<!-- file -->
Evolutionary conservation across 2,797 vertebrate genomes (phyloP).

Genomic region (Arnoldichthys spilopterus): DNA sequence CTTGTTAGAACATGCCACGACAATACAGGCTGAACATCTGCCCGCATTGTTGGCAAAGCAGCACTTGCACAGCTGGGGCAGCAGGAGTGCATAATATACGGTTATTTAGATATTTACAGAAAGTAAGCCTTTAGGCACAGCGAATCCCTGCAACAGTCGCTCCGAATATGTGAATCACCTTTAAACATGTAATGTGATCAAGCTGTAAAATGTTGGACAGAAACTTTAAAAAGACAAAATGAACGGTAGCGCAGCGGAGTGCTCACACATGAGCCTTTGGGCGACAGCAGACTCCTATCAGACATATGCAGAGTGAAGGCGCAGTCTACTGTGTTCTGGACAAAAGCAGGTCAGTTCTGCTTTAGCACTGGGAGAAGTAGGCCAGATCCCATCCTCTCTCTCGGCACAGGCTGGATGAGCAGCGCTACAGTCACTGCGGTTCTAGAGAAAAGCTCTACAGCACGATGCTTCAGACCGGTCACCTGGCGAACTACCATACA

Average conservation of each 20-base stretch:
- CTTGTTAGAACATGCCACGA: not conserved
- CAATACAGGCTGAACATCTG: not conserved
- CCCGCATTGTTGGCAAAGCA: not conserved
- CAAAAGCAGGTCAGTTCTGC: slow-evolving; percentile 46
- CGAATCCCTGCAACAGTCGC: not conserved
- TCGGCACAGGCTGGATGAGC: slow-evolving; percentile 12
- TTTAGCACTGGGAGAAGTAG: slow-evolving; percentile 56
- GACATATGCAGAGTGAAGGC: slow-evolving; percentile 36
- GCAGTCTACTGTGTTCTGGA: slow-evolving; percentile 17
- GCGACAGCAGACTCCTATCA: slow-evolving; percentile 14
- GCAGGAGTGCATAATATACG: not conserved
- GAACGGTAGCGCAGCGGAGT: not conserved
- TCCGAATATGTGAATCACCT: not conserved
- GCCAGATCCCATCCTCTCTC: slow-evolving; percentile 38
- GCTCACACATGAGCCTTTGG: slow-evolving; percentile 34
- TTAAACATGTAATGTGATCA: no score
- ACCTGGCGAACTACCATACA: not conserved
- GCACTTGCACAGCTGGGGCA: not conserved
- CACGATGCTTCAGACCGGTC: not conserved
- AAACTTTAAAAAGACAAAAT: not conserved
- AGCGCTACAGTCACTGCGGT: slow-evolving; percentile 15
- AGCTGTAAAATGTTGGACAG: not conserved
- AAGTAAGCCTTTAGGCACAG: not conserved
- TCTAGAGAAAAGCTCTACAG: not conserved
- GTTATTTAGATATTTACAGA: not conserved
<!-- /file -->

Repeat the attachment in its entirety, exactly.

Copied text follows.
Evolutionary conservation across 2,797 vertebrate genomes (phyloP).

Genomic region (Arnoldichthys spilopterus): DNA sequence CTTGTTAGAACATGCCACGACAATACAGGCTGAACATCTGCCCGCATTGTTGGCAAAGCAGCACTTGCACAGCTGGGGCAGCAGGAGTGCATAATATACGGTTATTTAGATATTTACAGAAAGTAAGCCTTTAGGCACAGCGAATCCCTGCAACAGTCGCTCCGAATATGTGAATCACCTTTAAACATGTAATGTGATCAAGCTGTAAAATGTTGGACAGAAACTTTAAAAAGACAAAATGAACGGTAGCGCAGCGGAGTGCTCACACATGAGCCTTTGGGCGACAGCAGACTCCTATCAGACATATGCAGAGTGAAGGCGCAGTCTACTGTGTTCTGGACAAAAGCAGGTCAGTTCTGCTTTAGCACTGGGAGAAGTAGGCCAGATCCCATCCTCTCTCTCGGCACAGGCTGGATGAGCAGCGCTACAGTCACTGCGGTTCTAGAGAAAAGCTCTACAGCACGATGCTTCAGACCGGTCACCTGGCGAACTACCATACA

Average conservation of each 20-base stretch:
- CTTGTTAGAACATGCCACGA: not conserved
- CAATACAGGCTGAACATCTG: not conserved
- CCCGCATTGTTGGCAAAGCA: not conserved
- CAAAAGCAGGTCAGTTCTGC: slow-evolving; percentile 46
- CGAATCCCTGCAACAGTCGC: not conserved
- TCGGCACAGGCTGGATGAGC: slow-evolving; percentile 12
- TTTAGCACTGGGAGAAGTAG: slow-evolving; percentile 56
- GACATATGCAGAGTGAAGGC: slow-evolving; percentile 36
- GCAGTCTACTGTGTTCTGGA: slow-evolving; percentile 17
- GCGACAGCAGACTCCTATCA: slow-evolving; percentile 14
- GCAGGAGTGCATAATATACG: not conserved
- GAACGGTAGCGCAGCGGAGT: not conserved
- TCCGAATATGTGAATCACCT: not conserved
- GCCAGATCCCATCCTCTCTC: slow-evolving; percentile 38
- GCTCACACATGAGCCTTTGG: slow-evolving; percentile 34
- TTAAACATGTAATGTGATCA: no score
- ACCTGGCGAACTACCATACA: not conserved
- GCACTTGCACAGCTGGGGCA: not conserved
- CACGATGCTTCAGACCGGTC: not conserved
- AAACTTTAAAAAGACAAAAT: not conserved
- AGCGCTACAGTCACTGCGGT: slow-evolving; percentile 15
- AGCTGTAAAATGTTGGACAG: not conserved
- AAGTAAGCCTTTAGGCACAG: not conserved
- TCTAGAGAAAAGCTCTACAG: not conserved
- GTTATTTAGATATTTACAGA: not conserved